Review Summary: "Oooh, yeah, you lost me in that blast beat"
Single Mothers became one of my favorite bands from the minute I pressed play on "Overdose," track one of their debut album. Drew Thompson's rage and wit really shone through. His anger was totally without discrimination. He was stuck in his ways, and he managed to even be pissed about that. In a way, I admired it. So when I heard the slight poppiness to their sophomore effort, Our Pleasure, I was surprised. The album was still excellent but it just lacked some of that rage.
I am proud to say that Through A Wall is a bit of a return to form.
This album is short. It's raw. It's punchy. And god damn, it is ANGRY. It starts with "Marathon," which itself begins with recorded applause before Thompson shouts, "SHUT UP!" and the band begins their temper tantrum. It quickly becomes apparent that Thompson's anger is (mostly) directed inward this time around. As hooks blast, guitars rage, and drums thrash during "Engine," he laments how he "gets choked up on the rides home" and feels stupid. His personal anguish fills the record, fueling pure rash bursts of speed on songs like "Catch and Release."
The record also showcases a stylistic shift for the band-- songs like "Web," "Signs," and "Catch and Release" all feature post-hardcore style breakdowns, with heavy riffage and slow tempos. This works on "Web" and "Signs," which have awesome hooks and mosh-worthy breakdowns towards the end of the song. They're well written and they fit the song. "Catch and Release" lacks the appeal, with its double kick outro and metal like low scream from Thompson. That outro just doesn't gel with the rest of that song, and breaks the atmosphere created from the blood-pumping anger of the first few songs. "Dog Parks" was initially one of my favorites, but upon repeated listens I just find it a misstep, hearkening back to Our Pleasure a little bit.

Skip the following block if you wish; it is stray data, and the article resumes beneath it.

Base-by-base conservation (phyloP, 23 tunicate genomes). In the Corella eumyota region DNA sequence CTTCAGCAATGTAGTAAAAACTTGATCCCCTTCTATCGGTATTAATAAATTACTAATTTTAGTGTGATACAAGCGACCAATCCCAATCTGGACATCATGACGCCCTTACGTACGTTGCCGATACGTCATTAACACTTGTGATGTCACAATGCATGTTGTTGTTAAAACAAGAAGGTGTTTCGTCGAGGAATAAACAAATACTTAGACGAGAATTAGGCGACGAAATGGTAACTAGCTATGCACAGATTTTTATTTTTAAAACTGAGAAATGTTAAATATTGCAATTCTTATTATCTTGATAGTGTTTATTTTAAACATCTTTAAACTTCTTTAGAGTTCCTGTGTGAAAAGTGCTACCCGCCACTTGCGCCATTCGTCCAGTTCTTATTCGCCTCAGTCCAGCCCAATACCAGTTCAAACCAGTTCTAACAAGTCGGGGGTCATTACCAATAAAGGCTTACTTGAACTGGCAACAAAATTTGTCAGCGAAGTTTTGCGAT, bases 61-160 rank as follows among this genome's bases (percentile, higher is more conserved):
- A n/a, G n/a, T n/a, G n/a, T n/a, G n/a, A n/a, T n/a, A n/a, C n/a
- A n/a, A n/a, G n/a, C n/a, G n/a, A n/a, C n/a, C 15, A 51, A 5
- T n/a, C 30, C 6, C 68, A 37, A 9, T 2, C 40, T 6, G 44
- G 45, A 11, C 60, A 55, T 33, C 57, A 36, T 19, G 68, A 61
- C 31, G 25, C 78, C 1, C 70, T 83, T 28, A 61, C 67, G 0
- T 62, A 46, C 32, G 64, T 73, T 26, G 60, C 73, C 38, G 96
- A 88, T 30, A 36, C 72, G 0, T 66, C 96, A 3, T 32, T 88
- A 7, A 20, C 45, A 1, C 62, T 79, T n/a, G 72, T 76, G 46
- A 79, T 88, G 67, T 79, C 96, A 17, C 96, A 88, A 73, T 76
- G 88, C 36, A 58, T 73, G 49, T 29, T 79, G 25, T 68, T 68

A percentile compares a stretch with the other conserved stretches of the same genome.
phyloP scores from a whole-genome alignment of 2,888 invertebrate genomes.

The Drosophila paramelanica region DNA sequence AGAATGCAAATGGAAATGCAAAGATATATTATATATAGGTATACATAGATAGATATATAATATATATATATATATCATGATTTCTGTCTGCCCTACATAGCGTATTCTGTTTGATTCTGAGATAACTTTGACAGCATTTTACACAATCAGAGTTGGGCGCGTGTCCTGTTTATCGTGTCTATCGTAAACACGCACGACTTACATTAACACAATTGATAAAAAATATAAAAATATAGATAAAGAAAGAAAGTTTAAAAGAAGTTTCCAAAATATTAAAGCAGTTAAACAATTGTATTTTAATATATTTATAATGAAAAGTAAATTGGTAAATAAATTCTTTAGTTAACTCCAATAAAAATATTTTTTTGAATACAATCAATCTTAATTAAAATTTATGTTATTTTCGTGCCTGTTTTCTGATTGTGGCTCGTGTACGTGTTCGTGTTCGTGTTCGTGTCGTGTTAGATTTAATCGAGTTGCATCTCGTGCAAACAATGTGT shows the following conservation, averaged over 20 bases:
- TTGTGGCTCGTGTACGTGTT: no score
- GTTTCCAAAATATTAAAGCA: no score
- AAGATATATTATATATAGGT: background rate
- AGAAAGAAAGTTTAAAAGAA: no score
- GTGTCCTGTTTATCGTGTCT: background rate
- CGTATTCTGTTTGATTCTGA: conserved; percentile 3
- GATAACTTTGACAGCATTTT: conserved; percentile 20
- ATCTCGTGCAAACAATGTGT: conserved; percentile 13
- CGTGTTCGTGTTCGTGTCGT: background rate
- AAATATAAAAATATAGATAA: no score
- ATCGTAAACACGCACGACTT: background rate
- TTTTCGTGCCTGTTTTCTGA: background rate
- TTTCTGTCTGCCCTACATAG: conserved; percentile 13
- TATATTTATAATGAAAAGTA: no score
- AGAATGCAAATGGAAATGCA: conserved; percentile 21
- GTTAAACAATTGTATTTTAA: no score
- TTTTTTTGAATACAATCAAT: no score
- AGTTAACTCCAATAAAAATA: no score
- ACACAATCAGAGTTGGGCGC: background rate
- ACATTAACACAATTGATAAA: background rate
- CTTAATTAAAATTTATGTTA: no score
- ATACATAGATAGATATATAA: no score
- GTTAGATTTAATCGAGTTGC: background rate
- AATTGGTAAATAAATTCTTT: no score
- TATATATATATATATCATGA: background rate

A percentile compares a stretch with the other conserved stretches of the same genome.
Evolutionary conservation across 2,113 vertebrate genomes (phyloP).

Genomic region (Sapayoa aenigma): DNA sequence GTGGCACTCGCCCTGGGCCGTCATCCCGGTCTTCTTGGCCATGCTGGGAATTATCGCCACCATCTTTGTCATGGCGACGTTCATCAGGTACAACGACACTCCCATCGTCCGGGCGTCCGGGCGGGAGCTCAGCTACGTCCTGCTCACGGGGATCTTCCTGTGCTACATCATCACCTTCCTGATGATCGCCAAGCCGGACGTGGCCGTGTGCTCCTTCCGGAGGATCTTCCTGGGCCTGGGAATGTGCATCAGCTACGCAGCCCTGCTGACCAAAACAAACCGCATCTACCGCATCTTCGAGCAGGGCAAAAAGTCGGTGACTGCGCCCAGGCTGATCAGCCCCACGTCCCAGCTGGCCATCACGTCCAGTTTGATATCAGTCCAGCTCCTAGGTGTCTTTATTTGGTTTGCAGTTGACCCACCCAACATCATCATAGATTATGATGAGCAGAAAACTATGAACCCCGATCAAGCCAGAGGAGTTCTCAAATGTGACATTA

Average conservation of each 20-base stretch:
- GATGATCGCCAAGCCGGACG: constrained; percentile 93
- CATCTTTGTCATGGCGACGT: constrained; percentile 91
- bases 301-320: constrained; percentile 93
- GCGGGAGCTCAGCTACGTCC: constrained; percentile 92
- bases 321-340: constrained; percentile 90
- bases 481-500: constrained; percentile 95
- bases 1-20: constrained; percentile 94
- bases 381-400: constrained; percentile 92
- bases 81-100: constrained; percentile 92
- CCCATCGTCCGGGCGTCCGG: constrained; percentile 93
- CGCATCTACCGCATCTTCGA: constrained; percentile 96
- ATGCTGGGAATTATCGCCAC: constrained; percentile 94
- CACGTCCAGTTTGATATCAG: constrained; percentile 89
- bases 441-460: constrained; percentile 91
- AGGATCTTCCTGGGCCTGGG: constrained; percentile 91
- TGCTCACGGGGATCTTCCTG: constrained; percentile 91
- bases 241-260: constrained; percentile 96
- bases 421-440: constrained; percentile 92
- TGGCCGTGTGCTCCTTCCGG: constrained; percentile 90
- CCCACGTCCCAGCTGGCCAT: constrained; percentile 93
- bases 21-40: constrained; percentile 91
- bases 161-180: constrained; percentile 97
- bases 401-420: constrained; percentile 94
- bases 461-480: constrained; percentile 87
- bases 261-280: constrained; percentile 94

"Stoic/Pointless" is also a look back to Our Pleasure, with a slower tempo and poppy hook. It sounds really good though, and actually provides an excellent respite from the blatant assault of this record. It isn't anything like "Money" off of Negative Qualities, but it does serve that function on an altogether more extreme record.
This album is clearly catharsis for Thompson, recently sober and really unhappy with himself, and that catharsis contributes to a deeper meaning to the record than just lambasting every aspect of his life. It's an entertaining listen, and it contributes to the band's discography as their edgiest, most nervous effort yet.